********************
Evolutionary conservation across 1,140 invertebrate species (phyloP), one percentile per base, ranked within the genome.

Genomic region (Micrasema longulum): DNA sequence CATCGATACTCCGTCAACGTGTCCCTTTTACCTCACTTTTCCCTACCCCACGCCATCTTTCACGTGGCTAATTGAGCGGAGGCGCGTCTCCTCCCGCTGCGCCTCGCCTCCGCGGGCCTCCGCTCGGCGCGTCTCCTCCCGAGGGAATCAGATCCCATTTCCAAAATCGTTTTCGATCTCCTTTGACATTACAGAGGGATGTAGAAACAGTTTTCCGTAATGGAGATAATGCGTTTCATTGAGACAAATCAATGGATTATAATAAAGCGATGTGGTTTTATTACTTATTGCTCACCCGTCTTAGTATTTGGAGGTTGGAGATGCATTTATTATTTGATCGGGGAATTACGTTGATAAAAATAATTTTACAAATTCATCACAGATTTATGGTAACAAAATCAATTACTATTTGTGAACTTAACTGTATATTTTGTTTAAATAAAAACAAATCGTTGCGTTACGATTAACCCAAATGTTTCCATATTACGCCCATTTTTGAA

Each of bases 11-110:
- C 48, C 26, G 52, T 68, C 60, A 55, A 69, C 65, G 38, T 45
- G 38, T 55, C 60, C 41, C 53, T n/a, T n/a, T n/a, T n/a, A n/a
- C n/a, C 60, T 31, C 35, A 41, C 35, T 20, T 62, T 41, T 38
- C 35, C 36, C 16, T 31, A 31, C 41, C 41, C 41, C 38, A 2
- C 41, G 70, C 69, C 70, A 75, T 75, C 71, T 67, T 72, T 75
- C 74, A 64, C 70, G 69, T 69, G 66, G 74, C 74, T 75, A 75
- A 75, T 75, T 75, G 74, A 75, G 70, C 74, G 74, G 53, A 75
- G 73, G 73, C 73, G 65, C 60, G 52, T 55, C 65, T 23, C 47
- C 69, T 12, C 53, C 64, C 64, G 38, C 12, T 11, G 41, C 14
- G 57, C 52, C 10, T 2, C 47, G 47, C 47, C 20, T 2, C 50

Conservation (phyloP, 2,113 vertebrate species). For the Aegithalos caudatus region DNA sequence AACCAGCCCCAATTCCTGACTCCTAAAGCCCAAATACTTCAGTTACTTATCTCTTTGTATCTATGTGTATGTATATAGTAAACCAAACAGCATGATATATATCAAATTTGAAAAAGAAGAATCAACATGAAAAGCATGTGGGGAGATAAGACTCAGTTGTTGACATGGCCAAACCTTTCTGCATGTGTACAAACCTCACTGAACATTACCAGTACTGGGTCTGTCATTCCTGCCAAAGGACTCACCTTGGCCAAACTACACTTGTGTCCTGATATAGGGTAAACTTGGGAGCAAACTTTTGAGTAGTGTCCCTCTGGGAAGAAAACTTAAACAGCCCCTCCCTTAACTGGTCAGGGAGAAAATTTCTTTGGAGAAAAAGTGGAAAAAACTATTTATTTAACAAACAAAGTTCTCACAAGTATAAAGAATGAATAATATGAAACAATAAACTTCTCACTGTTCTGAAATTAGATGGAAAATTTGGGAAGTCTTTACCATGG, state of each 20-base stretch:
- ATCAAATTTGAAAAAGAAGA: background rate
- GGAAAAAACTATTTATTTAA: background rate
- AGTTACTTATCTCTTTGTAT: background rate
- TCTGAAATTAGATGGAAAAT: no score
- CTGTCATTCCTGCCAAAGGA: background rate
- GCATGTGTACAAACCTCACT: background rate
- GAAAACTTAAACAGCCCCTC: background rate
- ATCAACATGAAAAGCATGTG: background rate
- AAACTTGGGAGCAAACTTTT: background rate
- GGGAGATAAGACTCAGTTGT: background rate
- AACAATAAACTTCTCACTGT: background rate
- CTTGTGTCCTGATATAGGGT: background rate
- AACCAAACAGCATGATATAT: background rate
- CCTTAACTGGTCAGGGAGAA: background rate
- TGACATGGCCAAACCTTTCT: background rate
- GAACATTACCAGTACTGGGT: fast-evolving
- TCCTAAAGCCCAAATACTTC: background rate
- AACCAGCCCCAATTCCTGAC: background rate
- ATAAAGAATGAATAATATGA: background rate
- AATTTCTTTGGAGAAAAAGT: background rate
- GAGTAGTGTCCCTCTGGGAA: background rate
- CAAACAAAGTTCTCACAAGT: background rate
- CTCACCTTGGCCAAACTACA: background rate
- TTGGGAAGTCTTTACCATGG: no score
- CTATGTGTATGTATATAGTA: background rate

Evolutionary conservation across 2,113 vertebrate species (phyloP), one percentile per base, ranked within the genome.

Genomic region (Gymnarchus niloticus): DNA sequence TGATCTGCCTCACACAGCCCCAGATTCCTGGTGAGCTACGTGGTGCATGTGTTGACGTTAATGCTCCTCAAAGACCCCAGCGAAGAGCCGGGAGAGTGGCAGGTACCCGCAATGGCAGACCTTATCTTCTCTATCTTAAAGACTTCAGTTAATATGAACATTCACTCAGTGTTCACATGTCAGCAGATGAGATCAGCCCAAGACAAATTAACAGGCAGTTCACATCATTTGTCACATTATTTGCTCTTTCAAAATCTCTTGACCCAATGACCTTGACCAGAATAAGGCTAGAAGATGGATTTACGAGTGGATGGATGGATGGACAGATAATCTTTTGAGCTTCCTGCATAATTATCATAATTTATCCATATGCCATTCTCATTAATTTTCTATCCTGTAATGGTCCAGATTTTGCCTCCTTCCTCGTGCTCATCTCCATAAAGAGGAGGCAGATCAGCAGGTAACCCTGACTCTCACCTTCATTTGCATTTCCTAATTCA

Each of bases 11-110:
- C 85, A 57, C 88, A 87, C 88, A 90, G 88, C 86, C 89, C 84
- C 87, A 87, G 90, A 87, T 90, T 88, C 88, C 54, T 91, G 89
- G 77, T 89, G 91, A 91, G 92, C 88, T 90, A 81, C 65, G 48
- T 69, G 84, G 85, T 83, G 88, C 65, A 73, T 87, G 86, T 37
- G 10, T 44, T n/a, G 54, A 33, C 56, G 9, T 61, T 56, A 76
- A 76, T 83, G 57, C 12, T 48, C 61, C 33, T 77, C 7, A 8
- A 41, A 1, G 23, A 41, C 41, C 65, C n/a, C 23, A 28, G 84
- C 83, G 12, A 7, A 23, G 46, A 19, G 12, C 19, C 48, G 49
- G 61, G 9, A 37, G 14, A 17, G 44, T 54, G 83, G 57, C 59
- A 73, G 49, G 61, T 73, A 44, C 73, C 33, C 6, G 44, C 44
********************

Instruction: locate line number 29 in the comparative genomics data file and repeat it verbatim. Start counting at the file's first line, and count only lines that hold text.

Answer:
- TGACATGGCCAAACCTTTCT: background rate